According to the Minister for Health Greg Hunt's interview with Sunrise, the new inclusions will help save over $100,000 each year for some patients. For example, Avastin, treating stage four lung cancer, would have cost $189,000 without this new inclusion. It will now help over 750 patients for far less than what it originally cost.
Apotex, medicine treating chemotherapy-induced nausea, will also benefit more than 7000 patients from the inclusion. Ezetimibe, for high cholesterol, and Pregabalin for nerve pain, are also among the common drugs listed that will see their prices largely decrease. Ezetimibe for example, will help over 300,000 Australians save up to $6 saving per script.
This could overall generate a difference to the cost of living, with up to $60 - $70 in savings a year.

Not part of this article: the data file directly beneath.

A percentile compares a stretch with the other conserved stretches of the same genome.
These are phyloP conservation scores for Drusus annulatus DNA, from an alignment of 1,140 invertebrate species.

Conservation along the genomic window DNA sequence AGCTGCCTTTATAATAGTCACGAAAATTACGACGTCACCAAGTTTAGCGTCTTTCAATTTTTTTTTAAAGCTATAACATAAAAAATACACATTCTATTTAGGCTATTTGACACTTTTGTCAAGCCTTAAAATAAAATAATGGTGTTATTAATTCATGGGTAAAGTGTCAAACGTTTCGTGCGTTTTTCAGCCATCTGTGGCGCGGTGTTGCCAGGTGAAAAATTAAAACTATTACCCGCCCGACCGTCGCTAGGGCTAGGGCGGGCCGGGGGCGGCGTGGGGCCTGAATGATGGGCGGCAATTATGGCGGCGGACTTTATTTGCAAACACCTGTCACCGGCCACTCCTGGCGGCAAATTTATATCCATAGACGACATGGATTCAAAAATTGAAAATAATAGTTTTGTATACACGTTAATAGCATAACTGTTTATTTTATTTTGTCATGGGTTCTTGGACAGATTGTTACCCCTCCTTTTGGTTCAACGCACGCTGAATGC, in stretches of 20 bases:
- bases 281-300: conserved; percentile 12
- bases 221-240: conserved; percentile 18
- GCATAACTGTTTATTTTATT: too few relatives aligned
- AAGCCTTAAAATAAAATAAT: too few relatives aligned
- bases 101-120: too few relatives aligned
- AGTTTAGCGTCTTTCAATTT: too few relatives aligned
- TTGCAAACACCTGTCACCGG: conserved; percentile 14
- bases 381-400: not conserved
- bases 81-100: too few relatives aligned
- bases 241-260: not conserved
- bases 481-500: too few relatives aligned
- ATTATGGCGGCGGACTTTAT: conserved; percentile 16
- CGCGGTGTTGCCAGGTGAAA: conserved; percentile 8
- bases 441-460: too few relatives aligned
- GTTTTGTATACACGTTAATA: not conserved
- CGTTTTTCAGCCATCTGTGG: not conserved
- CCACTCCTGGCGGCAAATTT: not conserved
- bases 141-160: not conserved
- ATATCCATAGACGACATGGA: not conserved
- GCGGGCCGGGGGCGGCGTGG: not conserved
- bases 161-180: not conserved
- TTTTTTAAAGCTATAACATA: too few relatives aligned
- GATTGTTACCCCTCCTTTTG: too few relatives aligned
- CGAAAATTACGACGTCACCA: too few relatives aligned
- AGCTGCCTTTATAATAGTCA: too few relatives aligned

And it can be seen as a great effort from the Government to make medicines more affordable in Australia. A report in 2017 by the Grattan Institute already found that Australian drugs can cost 3.7 times more than the global benchmark. Particularly, Australia’s prices remain almost twice those of the UK, and 3.1 times higher than New Zealand’s.
The Government is helping to reduce the price on 175 different medicines, with savings of up to $390 million across multiple areas and over 500,000 patients may benefit from them. This initiative shows the Government’s commitment that Australians can have access to affordable medicines when they need to.
Additionally, from 1 January 2020, pensioners and concession card holders will enjoy a lower threshold to receive free or discounted medicines. Their threshold will be reduced by 12 scripts and that of non-concession card holders will have the equivalent of 2 scripts.